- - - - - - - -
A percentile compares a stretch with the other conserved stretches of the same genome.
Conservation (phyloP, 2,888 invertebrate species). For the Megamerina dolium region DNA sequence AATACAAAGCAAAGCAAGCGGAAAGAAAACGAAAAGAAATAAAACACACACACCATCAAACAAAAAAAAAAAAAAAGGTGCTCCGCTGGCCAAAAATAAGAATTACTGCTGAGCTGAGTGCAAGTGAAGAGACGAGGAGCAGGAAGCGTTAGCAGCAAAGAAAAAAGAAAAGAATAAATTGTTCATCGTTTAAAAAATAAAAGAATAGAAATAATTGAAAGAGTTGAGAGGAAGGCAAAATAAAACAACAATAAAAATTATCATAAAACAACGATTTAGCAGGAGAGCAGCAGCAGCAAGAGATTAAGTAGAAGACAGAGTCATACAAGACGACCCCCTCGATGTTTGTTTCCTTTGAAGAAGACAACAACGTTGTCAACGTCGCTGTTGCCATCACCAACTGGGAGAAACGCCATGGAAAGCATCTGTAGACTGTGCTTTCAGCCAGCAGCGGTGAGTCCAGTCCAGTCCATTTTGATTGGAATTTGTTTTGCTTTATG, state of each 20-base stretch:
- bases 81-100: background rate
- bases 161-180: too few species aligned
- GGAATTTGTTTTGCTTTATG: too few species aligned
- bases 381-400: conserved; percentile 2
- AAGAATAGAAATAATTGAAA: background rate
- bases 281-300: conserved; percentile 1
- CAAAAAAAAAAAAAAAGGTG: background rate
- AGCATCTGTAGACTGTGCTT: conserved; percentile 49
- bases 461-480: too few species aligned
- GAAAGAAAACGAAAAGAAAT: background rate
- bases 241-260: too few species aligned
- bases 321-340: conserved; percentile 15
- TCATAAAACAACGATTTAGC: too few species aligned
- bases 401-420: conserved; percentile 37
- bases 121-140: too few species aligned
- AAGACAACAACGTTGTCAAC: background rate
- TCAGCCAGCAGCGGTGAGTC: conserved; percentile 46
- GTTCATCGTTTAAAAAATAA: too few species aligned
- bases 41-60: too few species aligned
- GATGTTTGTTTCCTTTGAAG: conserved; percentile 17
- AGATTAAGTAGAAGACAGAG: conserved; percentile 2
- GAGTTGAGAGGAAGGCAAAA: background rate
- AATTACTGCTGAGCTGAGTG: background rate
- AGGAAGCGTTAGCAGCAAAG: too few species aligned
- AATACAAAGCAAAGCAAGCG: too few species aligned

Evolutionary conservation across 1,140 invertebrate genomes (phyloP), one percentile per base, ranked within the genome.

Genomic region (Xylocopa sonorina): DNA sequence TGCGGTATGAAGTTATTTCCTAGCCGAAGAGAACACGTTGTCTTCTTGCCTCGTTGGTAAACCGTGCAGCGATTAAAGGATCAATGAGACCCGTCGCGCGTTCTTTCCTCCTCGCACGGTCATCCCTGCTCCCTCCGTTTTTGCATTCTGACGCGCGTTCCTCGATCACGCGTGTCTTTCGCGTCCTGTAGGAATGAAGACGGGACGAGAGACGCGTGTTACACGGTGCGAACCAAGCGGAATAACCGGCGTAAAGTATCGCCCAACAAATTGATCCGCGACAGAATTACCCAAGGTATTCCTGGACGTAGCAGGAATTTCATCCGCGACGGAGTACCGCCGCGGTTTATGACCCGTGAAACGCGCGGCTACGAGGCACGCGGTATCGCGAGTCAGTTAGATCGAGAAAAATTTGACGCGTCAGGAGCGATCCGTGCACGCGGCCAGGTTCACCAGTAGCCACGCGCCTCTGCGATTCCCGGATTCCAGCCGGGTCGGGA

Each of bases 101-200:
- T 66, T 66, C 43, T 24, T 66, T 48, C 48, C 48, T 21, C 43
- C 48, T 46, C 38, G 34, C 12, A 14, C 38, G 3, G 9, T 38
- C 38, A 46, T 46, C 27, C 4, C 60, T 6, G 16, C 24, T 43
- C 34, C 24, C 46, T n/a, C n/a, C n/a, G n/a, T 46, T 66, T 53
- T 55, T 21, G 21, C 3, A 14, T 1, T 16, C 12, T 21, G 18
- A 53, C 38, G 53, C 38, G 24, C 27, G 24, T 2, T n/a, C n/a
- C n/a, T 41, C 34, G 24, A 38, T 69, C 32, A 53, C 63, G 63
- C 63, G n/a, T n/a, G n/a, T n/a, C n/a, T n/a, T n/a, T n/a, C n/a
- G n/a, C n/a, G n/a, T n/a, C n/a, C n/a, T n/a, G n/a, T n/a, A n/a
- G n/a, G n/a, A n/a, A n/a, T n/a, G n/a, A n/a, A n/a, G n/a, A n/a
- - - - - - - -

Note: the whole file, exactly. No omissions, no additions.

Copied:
A percentile compares a stretch with the other conserved stretches of the same genome.
Conservation (phyloP, 2,888 invertebrate species). For the Megamerina dolium region DNA sequence AATACAAAGCAAAGCAAGCGGAAAGAAAACGAAAAGAAATAAAACACACACACCATCAAACAAAAAAAAAAAAAAAGGTGCTCCGCTGGCCAAAAATAAGAATTACTGCTGAGCTGAGTGCAAGTGAAGAGACGAGGAGCAGGAAGCGTTAGCAGCAAAGAAAAAAGAAAAGAATAAATTGTTCATCGTTTAAAAAATAAAAGAATAGAAATAATTGAAAGAGTTGAGAGGAAGGCAAAATAAAACAACAATAAAAATTATCATAAAACAACGATTTAGCAGGAGAGCAGCAGCAGCAAGAGATTAAGTAGAAGACAGAGTCATACAAGACGACCCCCTCGATGTTTGTTTCCTTTGAAGAAGACAACAACGTTGTCAACGTCGCTGTTGCCATCACCAACTGGGAGAAACGCCATGGAAAGCATCTGTAGACTGTGCTTTCAGCCAGCAGCGGTGAGTCCAGTCCAGTCCATTTTGATTGGAATTTGTTTTGCTTTATG, state of each 20-base stretch:
- bases 81-100: background rate
- bases 161-180: too few species aligned
- GGAATTTGTTTTGCTTTATG: too few species aligned
- bases 381-400: conserved; percentile 2
- AAGAATAGAAATAATTGAAA: background rate
- bases 281-300: conserved; percentile 1
- CAAAAAAAAAAAAAAAGGTG: background rate
- AGCATCTGTAGACTGTGCTT: conserved; percentile 49
- bases 461-480: too few species aligned
- GAAAGAAAACGAAAAGAAAT: background rate
- bases 241-260: too few species aligned
- bases 321-340: conserved; percentile 15
- TCATAAAACAACGATTTAGC: too few species aligned
- bases 401-420: conserved; percentile 37
- bases 121-140: too few species aligned
- AAGACAACAACGTTGTCAAC: background rate
- TCAGCCAGCAGCGGTGAGTC: conserved; percentile 46
- GTTCATCGTTTAAAAAATAA: too few species aligned
- bases 41-60: too few species aligned
- GATGTTTGTTTCCTTTGAAG: conserved; percentile 17
- AGATTAAGTAGAAGACAGAG: conserved; percentile 2
- GAGTTGAGAGGAAGGCAAAA: background rate
- AATTACTGCTGAGCTGAGTG: background rate
- AGGAAGCGTTAGCAGCAAAG: too few species aligned
- AATACAAAGCAAAGCAAGCG: too few species aligned

Evolutionary conservation across 1,140 invertebrate genomes (phyloP), one percentile per base, ranked within the genome.

Genomic region (Xylocopa sonorina): DNA sequence TGCGGTATGAAGTTATTTCCTAGCCGAAGAGAACACGTTGTCTTCTTGCCTCGTTGGTAAACCGTGCAGCGATTAAAGGATCAATGAGACCCGTCGCGCGTTCTTTCCTCCTCGCACGGTCATCCCTGCTCCCTCCGTTTTTGCATTCTGACGCGCGTTCCTCGATCACGCGTGTCTTTCGCGTCCTGTAGGAATGAAGACGGGACGAGAGACGCGTGTTACACGGTGCGAACCAAGCGGAATAACCGGCGTAAAGTATCGCCCAACAAATTGATCCGCGACAGAATTACCCAAGGTATTCCTGGACGTAGCAGGAATTTCATCCGCGACGGAGTACCGCCGCGGTTTATGACCCGTGAAACGCGCGGCTACGAGGCACGCGGTATCGCGAGTCAGTTAGATCGAGAAAAATTTGACGCGTCAGGAGCGATCCGTGCACGCGGCCAGGTTCACCAGTAGCCACGCGCCTCTGCGATTCCCGGATTCCAGCCGGGTCGGGA

Each of bases 101-200:
- T 66, T 66, C 43, T 24, T 66, T 48, C 48, C 48, T 21, C 43
- C 48, T 46, C 38, G 34, C 12, A 14, C 38, G 3, G 9, T 38
- C 38, A 46, T 46, C 27, C 4, C 60, T 6, G 16, C 24, T 43
- C 34, C 24, C 46, T n/a, C n/a, C n/a, G n/a, T 46, T 66, T 53
- T 55, T 21, G 21, C 3, A 14, T 1, T 16, C 12, T 21, G 18
- A 53, C 38, G 53, C 38, G 24, C 27, G 24, T 2, T n/a, C n/a
- C n/a, T 41, C 34, G 24, A 38, T 69, C 32, A 53, C 63, G 63
- C 63, G n/a, T n/a, G n/a, T n/a, C n/a, T n/a, T n/a, T n/a, C n/a
- G n/a, C n/a, G n/a, T n/a, C n/a, C n/a, T n/a, G n/a, T n/a, A n/a
- G n/a, G n/a, A n/a, A n/a, T n/a, G n/a, A n/a, A n/a, G n/a, A n/a